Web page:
Former Military President, Ibrahim Babangida, said the time to restructure Nigeria has come. Babangida stated this position as he launched an appeal to Nigerians to stop further campaign of hate the like of which he said led to the 30 month civil war.
Noting his own historic linkages across the various divides in the country, the former Military President said that there was little discord among Nigerians of different social classes as he urged Nigerians to synergise their different potentials towards building a great nation.
Babangida called for the devolution of more powers from the federal level to the states even amidst urging Nigerians to embrace the creation of state police. He said the fear of state governors using state police to run amok was not as strong as the greater benefit that creating state police would do for the nation.
While passionately appealing to leaders of the different divides in the country to show more maturity by reining in the younger elements, Babangida observed that war is not a joke anyone should toy with.
“Nigeria, my dear country, is not a stranger to crisis, nor is she immune to it. In a profound sense, she can be said to have been created out of crisis, a nation state that will continue to strive to subdue and transcend crises.
“In over a century of its formalised colonial architecture, Nigeria has grown and made remarkable progress in the midst of crises. The most tragic and horrendous episode in Nigeria’s history has been the 30 month civil war of July 1967 to January 1970, in which many of our compatriots lost their lives.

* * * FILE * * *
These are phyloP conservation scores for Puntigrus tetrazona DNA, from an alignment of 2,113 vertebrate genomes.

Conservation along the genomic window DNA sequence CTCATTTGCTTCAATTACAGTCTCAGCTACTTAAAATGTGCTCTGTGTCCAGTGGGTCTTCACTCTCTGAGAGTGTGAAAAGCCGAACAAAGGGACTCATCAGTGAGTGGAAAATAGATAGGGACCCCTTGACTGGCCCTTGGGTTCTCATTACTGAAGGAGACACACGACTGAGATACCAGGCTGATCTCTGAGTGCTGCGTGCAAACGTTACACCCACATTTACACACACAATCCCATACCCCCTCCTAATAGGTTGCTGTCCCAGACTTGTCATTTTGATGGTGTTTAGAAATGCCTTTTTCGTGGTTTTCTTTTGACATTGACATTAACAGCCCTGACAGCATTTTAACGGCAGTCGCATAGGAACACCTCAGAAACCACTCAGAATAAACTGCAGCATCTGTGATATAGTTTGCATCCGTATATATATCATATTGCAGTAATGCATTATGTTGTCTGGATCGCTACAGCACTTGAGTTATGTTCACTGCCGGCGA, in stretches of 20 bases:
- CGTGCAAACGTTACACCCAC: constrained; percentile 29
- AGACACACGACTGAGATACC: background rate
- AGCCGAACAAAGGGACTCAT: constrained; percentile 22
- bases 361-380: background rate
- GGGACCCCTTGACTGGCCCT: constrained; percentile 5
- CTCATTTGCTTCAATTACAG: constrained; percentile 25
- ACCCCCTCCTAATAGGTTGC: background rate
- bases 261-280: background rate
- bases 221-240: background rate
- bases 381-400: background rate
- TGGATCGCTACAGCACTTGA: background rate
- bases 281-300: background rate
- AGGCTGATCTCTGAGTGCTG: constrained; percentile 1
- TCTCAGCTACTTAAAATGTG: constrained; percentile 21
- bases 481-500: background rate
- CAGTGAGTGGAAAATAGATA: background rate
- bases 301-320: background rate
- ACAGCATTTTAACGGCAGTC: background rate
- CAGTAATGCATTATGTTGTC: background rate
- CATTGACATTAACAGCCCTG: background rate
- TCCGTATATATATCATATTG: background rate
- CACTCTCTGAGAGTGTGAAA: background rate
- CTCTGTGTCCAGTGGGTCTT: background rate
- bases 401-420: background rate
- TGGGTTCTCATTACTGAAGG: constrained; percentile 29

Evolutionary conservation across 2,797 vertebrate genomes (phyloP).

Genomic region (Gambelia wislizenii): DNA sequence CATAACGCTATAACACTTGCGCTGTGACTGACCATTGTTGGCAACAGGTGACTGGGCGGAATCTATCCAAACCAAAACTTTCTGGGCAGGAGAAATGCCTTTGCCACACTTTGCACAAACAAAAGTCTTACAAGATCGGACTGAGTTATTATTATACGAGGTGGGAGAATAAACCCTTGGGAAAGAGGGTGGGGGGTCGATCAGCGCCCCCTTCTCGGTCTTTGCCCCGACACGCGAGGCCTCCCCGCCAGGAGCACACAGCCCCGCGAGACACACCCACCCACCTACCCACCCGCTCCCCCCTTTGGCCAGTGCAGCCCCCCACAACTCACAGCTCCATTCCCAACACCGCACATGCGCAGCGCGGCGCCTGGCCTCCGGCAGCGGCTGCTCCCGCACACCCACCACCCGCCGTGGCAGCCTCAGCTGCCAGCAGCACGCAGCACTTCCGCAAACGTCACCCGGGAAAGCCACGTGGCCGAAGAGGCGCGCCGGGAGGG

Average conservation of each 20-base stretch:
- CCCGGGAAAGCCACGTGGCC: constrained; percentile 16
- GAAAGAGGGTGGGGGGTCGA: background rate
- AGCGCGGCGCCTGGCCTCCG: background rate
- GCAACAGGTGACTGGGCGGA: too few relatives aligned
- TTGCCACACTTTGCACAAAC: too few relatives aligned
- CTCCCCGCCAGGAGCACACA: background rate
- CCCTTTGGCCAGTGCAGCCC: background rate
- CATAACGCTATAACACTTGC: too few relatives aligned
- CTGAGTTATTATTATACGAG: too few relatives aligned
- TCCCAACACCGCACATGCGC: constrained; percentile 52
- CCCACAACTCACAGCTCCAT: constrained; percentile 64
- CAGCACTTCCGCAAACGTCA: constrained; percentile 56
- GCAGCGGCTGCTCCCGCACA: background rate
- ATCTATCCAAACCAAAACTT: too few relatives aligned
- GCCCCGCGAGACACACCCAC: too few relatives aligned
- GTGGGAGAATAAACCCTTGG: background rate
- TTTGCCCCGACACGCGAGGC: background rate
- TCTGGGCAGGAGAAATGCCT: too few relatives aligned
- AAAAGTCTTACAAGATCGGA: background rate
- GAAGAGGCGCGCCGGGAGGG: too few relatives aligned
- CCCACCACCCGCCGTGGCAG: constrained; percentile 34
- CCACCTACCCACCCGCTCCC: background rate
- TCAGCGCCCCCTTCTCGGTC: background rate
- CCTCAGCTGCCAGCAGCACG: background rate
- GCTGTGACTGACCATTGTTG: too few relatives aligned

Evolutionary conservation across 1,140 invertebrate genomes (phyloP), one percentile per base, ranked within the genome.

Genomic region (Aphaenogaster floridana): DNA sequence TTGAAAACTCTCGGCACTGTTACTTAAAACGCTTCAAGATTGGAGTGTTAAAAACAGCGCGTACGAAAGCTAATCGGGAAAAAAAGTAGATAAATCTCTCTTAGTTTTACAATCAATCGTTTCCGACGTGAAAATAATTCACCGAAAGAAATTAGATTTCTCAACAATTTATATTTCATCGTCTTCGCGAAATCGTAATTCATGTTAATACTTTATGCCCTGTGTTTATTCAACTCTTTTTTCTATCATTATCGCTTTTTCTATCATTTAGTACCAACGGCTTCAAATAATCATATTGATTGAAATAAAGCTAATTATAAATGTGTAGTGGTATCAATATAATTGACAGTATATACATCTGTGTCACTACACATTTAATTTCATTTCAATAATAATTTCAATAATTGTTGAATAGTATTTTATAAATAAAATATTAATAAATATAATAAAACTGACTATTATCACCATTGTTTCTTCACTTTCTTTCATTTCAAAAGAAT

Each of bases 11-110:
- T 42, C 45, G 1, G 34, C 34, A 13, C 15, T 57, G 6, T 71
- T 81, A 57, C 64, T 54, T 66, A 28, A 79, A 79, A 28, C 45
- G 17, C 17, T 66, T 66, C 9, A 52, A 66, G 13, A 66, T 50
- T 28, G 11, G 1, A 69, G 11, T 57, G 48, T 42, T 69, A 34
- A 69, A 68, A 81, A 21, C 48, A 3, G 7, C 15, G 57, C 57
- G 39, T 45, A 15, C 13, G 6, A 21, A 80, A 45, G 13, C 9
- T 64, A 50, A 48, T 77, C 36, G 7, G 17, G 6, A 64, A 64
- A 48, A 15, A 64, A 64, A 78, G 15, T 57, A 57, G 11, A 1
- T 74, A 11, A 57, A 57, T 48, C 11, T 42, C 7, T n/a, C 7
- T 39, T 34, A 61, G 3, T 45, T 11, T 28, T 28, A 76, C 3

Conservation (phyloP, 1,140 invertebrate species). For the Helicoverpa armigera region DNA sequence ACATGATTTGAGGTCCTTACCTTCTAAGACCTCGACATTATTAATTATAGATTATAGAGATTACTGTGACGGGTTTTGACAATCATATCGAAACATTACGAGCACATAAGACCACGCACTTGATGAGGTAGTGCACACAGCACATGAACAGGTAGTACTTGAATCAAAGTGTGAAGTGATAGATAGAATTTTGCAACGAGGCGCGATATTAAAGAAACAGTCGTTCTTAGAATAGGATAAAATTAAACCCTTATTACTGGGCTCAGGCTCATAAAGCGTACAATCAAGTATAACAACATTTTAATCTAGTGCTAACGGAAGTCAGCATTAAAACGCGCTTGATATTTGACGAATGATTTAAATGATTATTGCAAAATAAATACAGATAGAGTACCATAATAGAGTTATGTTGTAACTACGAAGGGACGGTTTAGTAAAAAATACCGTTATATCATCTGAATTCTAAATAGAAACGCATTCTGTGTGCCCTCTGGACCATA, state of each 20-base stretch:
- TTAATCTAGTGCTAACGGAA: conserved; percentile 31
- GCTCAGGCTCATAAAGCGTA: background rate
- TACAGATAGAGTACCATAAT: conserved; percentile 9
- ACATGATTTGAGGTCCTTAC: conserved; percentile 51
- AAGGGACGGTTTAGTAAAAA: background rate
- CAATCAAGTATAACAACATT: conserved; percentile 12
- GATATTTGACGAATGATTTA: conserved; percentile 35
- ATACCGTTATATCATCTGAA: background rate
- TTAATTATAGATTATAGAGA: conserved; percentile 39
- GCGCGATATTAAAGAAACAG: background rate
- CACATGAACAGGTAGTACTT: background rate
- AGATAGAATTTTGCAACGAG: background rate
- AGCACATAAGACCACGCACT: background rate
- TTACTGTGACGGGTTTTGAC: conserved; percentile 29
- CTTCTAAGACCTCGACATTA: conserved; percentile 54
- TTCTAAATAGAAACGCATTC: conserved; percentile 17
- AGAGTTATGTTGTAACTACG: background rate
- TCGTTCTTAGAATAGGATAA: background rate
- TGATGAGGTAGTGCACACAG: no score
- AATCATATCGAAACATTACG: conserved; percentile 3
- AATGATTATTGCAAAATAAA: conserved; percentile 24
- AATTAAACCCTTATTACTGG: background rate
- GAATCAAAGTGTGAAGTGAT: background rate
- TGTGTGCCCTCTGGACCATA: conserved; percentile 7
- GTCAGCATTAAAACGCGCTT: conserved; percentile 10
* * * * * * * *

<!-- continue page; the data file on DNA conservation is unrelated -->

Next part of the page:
“Indeed, many others also suffered terrible injuries of human and material dimensions. So, who really wants to go through the depth and dimensions of another civil war in Nigeria again?
“Who does not know that that civil war was preceded and started by intolerance and a series of hate pronouncements, hate speeches, hate conducts and actions that were inflicted upon one another by the citizens?
“Today, with a deep sense of nostalgia, i still carry within my body the pains of injury from the civil war: there is nothing romantic about war; in any form, war is bad, condemnable and must be avoided.
“I need hardly say i am very worried by the current on-going altercations and vituperations of hate across the country by individuals, well-known leaders, religious leaders, group of persons and organisations.
“We need to remind ourselves that conflicts are not evidently the stuff of politics and governance, particularly so of democracy, hence we must apply caution in our utterances, body language and news reportage.
“The management of conflicts is the acid test of maturity, of mutual livelihood and of democratic governance. We cannot and we must not allow the current hate atmosphere to continue to freely pollute our political landscape unchecked, Babangida said among other things.